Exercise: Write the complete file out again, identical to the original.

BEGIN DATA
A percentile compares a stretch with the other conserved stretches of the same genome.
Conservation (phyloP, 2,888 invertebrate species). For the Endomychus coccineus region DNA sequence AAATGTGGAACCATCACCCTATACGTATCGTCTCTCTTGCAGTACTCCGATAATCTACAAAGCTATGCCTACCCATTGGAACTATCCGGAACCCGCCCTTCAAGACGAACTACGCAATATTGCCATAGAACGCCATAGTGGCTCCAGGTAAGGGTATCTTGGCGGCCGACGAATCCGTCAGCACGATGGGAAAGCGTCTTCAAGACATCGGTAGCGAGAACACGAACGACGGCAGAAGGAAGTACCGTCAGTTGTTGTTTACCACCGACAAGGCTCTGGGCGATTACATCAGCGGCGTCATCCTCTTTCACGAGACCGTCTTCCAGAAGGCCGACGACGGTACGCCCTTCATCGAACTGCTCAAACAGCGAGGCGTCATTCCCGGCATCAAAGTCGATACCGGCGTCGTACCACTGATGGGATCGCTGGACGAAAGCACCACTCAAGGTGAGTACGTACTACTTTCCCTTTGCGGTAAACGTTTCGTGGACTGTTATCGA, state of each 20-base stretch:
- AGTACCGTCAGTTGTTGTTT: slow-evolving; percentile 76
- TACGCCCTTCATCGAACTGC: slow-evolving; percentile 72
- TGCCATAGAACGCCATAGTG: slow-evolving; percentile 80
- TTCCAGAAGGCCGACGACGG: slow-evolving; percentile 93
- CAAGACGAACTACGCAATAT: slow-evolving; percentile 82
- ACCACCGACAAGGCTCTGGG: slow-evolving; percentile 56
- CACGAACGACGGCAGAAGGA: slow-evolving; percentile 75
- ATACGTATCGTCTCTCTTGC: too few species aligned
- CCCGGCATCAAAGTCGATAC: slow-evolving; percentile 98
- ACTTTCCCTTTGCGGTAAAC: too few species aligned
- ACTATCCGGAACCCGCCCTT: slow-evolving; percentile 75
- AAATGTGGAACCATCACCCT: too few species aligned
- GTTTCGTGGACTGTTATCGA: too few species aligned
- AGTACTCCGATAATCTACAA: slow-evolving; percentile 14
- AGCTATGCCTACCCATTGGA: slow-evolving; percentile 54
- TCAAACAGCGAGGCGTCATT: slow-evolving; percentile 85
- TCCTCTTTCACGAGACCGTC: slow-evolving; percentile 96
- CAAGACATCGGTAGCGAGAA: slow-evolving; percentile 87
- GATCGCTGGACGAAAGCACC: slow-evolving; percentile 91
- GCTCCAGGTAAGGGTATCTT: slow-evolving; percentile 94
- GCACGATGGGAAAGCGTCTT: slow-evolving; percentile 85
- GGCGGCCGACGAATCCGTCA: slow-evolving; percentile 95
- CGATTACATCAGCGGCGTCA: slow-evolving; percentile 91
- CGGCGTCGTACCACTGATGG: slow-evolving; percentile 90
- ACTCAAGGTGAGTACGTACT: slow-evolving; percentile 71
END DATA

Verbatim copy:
A percentile compares a stretch with the other conserved stretches of the same genome.
Conservation (phyloP, 2,888 invertebrate species). For the Endomychus coccineus region DNA sequence AAATGTGGAACCATCACCCTATACGTATCGTCTCTCTTGCAGTACTCCGATAATCTACAAAGCTATGCCTACCCATTGGAACTATCCGGAACCCGCCCTTCAAGACGAACTACGCAATATTGCCATAGAACGCCATAGTGGCTCCAGGTAAGGGTATCTTGGCGGCCGACGAATCCGTCAGCACGATGGGAAAGCGTCTTCAAGACATCGGTAGCGAGAACACGAACGACGGCAGAAGGAAGTACCGTCAGTTGTTGTTTACCACCGACAAGGCTCTGGGCGATTACATCAGCGGCGTCATCCTCTTTCACGAGACCGTCTTCCAGAAGGCCGACGACGGTACGCCCTTCATCGAACTGCTCAAACAGCGAGGCGTCATTCCCGGCATCAAAGTCGATACCGGCGTCGTACCACTGATGGGATCGCTGGACGAAAGCACCACTCAAGGTGAGTACGTACTACTTTCCCTTTGCGGTAAACGTTTCGTGGACTGTTATCGA, state of each 20-base stretch:
- AGTACCGTCAGTTGTTGTTT: slow-evolving; percentile 76
- TACGCCCTTCATCGAACTGC: slow-evolving; percentile 72
- TGCCATAGAACGCCATAGTG: slow-evolving; percentile 80
- TTCCAGAAGGCCGACGACGG: slow-evolving; percentile 93
- CAAGACGAACTACGCAATAT: slow-evolving; percentile 82
- ACCACCGACAAGGCTCTGGG: slow-evolving; percentile 56
- CACGAACGACGGCAGAAGGA: slow-evolving; percentile 75
- ATACGTATCGTCTCTCTTGC: too few species aligned
- CCCGGCATCAAAGTCGATAC: slow-evolving; percentile 98
- ACTTTCCCTTTGCGGTAAAC: too few species aligned
- ACTATCCGGAACCCGCCCTT: slow-evolving; percentile 75
- AAATGTGGAACCATCACCCT: too few species aligned
- GTTTCGTGGACTGTTATCGA: too few species aligned
- AGTACTCCGATAATCTACAA: slow-evolving; percentile 14
- AGCTATGCCTACCCATTGGA: slow-evolving; percentile 54
- TCAAACAGCGAGGCGTCATT: slow-evolving; percentile 85
- TCCTCTTTCACGAGACCGTC: slow-evolving; percentile 96
- CAAGACATCGGTAGCGAGAA: slow-evolving; percentile 87
- GATCGCTGGACGAAAGCACC: slow-evolving; percentile 91
- GCTCCAGGTAAGGGTATCTT: slow-evolving; percentile 94
- GCACGATGGGAAAGCGTCTT: slow-evolving; percentile 85
- GGCGGCCGACGAATCCGTCA: slow-evolving; percentile 95
- CGATTACATCAGCGGCGTCA: slow-evolving; percentile 91
- CGGCGTCGTACCACTGATGG: slow-evolving; percentile 90
- ACTCAAGGTGAGTACGTACT: slow-evolving; percentile 71